Hitler tries to arrange a prisoner exchange: Yakov for the German Field Marshall captured at the Battle of Stalingrad, but Stalin refuses. “I will not trade a Marshal for a Lieutenant.” There are rumors for years after the war that Stalin did attempt two times to send rescue missions, but Yakov is dead before the advancing Russians reach the camp. His death has been shrouded for decades. The Germans claimed he was shot while trying to escape. Others claimed that he committed suicide, throwing himself onto an electric fence after British POWs taunted him mercilessly. Other sources claim that his only friends in the camp were Poles and that he committed suicide by guard in shame after newspapers broke the story of the Katyn massacre.

But however he died, it’s a downright Shakespearean life, one of misery and nihilistic sadism, of the struggle to live any kind of life when one’s father is not only a monster, but the monster, the closet thing to a god king the modern world has ever experienced. One gets the impression that the only time he was ever truly free in his life was the moment after he decided to run for the fence.

To tell this story in a film requires two great actors and a director with enough restraint to focus the camera in and not let it pan out and linger on the great events of the time. Let the great events be reflected in their effects on the two main characters: Yakov and Stalin. Joseph Fiennes or Viggo Mortensen have the sort of dark and haunted presence to pull off a long life of desperation and heartache. And in a more nuanced sense, they both can act while not saying a word. Stalin? Anthony Hopkins could add another legendary antagonist to his resume here.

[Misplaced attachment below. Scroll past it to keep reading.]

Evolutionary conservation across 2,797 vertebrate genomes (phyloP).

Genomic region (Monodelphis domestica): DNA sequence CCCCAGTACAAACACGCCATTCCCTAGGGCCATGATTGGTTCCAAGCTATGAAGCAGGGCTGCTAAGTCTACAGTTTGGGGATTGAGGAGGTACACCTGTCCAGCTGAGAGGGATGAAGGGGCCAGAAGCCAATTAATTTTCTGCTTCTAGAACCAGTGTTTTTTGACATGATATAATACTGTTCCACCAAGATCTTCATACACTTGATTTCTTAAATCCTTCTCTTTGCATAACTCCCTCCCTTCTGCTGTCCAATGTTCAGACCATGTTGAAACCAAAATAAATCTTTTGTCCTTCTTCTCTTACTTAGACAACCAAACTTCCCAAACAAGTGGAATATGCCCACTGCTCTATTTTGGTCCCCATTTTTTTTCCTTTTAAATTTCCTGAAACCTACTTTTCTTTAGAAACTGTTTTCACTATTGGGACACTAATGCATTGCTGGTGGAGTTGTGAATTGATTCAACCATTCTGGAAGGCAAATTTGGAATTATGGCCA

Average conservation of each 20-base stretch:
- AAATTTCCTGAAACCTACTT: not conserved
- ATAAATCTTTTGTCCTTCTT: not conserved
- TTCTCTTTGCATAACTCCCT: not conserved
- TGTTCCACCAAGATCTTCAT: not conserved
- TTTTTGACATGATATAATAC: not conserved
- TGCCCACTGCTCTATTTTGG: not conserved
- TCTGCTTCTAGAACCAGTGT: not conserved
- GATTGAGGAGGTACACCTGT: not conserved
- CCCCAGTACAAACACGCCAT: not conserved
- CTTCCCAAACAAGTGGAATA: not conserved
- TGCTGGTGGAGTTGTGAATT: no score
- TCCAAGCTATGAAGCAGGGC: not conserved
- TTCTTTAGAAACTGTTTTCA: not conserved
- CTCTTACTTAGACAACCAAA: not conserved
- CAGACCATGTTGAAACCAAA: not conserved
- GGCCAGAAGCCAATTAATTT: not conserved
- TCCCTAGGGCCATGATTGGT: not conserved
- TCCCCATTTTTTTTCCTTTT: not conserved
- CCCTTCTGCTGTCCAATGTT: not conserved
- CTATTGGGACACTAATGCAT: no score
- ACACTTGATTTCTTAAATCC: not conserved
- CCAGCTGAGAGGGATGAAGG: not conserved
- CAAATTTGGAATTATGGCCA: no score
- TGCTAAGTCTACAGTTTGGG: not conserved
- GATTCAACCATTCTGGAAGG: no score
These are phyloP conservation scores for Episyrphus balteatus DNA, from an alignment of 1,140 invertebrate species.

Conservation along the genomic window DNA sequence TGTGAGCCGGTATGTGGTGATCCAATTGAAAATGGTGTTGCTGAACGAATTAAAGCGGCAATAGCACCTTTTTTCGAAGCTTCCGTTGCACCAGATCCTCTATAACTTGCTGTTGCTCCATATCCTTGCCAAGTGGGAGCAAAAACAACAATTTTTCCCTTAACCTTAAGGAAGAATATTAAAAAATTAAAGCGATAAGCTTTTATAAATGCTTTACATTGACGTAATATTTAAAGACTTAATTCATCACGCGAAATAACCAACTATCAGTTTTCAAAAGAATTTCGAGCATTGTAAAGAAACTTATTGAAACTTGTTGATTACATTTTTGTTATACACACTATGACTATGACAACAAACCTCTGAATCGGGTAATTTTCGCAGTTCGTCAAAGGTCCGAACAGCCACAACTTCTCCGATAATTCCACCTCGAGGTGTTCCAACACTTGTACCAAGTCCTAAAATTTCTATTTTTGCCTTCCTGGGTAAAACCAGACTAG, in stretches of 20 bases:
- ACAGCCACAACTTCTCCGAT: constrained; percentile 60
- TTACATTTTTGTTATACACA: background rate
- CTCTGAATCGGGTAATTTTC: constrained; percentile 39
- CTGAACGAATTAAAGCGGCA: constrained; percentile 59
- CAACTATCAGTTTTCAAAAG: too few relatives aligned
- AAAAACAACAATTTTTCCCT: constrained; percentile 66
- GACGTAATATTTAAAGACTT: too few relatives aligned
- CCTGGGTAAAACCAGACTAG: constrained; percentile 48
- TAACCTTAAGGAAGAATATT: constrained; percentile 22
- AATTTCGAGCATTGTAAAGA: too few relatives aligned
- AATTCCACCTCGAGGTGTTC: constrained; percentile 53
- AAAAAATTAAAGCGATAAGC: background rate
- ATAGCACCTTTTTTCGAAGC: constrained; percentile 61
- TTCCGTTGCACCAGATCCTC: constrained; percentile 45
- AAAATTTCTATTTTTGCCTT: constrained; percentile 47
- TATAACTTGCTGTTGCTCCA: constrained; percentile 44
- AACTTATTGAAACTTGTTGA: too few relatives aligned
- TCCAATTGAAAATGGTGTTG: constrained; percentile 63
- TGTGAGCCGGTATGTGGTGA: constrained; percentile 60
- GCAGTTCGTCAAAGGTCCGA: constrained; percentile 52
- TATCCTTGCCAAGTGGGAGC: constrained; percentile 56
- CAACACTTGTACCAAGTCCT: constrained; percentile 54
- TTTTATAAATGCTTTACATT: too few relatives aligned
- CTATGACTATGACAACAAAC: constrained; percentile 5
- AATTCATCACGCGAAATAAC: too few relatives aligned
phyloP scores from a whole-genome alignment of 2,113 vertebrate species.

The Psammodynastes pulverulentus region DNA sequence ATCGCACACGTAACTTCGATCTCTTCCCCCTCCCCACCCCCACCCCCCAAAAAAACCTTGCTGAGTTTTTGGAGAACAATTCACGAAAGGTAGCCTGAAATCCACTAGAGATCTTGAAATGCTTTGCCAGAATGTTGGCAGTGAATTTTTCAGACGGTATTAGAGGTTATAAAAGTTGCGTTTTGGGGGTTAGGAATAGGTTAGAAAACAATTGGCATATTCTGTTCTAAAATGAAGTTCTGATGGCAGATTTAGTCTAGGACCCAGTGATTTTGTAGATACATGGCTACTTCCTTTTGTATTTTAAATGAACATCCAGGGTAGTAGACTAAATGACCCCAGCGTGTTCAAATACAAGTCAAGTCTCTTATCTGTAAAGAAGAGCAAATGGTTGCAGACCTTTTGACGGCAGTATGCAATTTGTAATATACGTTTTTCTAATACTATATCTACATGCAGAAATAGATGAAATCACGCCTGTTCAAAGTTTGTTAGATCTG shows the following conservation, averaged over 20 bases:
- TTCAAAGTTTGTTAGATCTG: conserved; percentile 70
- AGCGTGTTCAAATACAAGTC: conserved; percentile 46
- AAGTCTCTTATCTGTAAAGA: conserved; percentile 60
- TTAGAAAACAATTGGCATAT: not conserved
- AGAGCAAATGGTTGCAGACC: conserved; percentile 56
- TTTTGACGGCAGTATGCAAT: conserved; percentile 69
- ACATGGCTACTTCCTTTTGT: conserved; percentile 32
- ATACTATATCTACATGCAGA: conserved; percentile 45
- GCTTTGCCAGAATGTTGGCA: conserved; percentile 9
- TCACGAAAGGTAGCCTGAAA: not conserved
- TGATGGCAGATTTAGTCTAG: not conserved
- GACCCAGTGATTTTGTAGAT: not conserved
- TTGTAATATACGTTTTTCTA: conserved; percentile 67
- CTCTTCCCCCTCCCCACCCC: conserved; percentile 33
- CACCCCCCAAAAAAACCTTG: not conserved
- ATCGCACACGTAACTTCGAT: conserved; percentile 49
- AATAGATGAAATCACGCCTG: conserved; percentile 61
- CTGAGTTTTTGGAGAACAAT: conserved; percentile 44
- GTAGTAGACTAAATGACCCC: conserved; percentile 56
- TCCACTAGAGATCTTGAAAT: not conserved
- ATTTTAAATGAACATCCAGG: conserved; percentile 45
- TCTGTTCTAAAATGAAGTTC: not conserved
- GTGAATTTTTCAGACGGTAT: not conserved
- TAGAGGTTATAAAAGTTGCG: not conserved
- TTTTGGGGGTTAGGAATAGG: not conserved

The studio would try to mess up the story in a few obvious ways. They’d focus on a love interest of some kind, letters back and forth, that sort of thing. They’d give Yakov a confidant and friend in the camp, probably a Brit or an American with whom we’re supposed to identify, probably with some badly written comedic lines. They’d probably insist on softening and humanizing Stalin, playing up the bad childhood, dead wife, etc. and letting that hang as an excuse to make the audience more comfortable.

The key to telling the story correctly is to make it about that relationship between father and son. Walk the fine line between their horror at and hatred of each other, and the little touches of similarity that make them foils at the same time. Echo their relationship with glimpses of Yakov with his son and daughter. Begin the film with Yakov being captured by the Germans. End it with him breaking into a run towards the camp fence. Everything else is told in flashback, a slow marinating revelation.

Or you know, they could just make a movie about another fucking board game.

Steven Lloyd Wilson is a hopeless romantic and the last scion of Norse warriors and the forbidden elder gods. His novel, ramblings, and assorted fictions coalesce at You can email him here.

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Steven Lloyd Wilson is the sci-fi and history editor. You can email him here or follow him on Twitter.